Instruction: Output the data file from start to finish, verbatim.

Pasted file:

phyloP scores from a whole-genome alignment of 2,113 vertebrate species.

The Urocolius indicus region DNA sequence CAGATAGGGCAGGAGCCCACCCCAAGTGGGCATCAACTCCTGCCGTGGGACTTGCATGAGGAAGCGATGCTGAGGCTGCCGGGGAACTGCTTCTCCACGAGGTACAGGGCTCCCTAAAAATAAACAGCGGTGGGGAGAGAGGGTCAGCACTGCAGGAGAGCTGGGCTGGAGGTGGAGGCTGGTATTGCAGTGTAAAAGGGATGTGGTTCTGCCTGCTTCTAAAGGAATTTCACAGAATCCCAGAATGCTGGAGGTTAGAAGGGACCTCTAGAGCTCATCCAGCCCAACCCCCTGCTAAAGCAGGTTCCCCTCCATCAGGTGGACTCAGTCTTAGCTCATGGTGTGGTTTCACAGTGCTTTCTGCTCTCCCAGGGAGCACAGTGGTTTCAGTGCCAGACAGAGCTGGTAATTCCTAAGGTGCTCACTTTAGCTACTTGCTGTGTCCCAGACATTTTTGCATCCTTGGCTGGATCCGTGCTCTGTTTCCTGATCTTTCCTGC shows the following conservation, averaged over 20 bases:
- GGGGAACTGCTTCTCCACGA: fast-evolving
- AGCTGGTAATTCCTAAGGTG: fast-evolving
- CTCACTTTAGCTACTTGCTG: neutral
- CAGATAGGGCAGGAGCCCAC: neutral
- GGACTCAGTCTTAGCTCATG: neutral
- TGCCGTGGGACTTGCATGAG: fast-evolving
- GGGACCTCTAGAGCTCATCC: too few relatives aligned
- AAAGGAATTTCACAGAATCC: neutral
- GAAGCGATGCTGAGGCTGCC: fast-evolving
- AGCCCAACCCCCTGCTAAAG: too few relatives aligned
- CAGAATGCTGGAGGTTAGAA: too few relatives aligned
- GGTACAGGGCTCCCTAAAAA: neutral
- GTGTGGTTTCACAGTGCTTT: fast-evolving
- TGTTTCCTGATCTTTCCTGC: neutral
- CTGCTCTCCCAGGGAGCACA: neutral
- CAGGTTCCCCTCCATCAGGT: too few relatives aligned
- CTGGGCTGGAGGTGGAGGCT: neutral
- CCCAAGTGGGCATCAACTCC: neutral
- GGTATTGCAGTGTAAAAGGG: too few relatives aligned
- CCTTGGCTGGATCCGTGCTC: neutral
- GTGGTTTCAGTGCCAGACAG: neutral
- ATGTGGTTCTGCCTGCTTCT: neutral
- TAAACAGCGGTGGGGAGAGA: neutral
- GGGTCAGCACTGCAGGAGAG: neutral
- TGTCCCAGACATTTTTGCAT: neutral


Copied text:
phyloP scores from a whole-genome alignment of 2,113 vertebrate species.

The Urocolius indicus region DNA sequence CAGATAGGGCAGGAGCCCACCCCAAGTGGGCATCAACTCCTGCCGTGGGACTTGCATGAGGAAGCGATGCTGAGGCTGCCGGGGAACTGCTTCTCCACGAGGTACAGGGCTCCCTAAAAATAAACAGCGGTGGGGAGAGAGGGTCAGCACTGCAGGAGAGCTGGGCTGGAGGTGGAGGCTGGTATTGCAGTGTAAAAGGGATGTGGTTCTGCCTGCTTCTAAAGGAATTTCACAGAATCCCAGAATGCTGGAGGTTAGAAGGGACCTCTAGAGCTCATCCAGCCCAACCCCCTGCTAAAGCAGGTTCCCCTCCATCAGGTGGACTCAGTCTTAGCTCATGGTGTGGTTTCACAGTGCTTTCTGCTCTCCCAGGGAGCACAGTGGTTTCAGTGCCAGACAGAGCTGGTAATTCCTAAGGTGCTCACTTTAGCTACTTGCTGTGTCCCAGACATTTTTGCATCCTTGGCTGGATCCGTGCTCTGTTTCCTGATCTTTCCTGC shows the following conservation, averaged over 20 bases:
- GGGGAACTGCTTCTCCACGA: fast-evolving
- AGCTGGTAATTCCTAAGGTG: fast-evolving
- CTCACTTTAGCTACTTGCTG: neutral
- CAGATAGGGCAGGAGCCCAC: neutral
- GGACTCAGTCTTAGCTCATG: neutral
- TGCCGTGGGACTTGCATGAG: fast-evolving
- GGGACCTCTAGAGCTCATCC: too few relatives aligned
- AAAGGAATTTCACAGAATCC: neutral
- GAAGCGATGCTGAGGCTGCC: fast-evolving
- AGCCCAACCCCCTGCTAAAG: too few relatives aligned
- CAGAATGCTGGAGGTTAGAA: too few relatives aligned
- GGTACAGGGCTCCCTAAAAA: neutral
- GTGTGGTTTCACAGTGCTTT: fast-evolving
- TGTTTCCTGATCTTTCCTGC: neutral
- CTGCTCTCCCAGGGAGCACA: neutral
- CAGGTTCCCCTCCATCAGGT: too few relatives aligned
- CTGGGCTGGAGGTGGAGGCT: neutral
- CCCAAGTGGGCATCAACTCC: neutral
- GGTATTGCAGTGTAAAAGGG: too few relatives aligned
- CCTTGGCTGGATCCGTGCTC: neutral
- GTGGTTTCAGTGCCAGACAG: neutral
- ATGTGGTTCTGCCTGCTTCT: neutral
- TAAACAGCGGTGGGGAGAGA: neutral
- GGGTCAGCACTGCAGGAGAG: neutral
- TGTCCCAGACATTTTTGCAT: neutral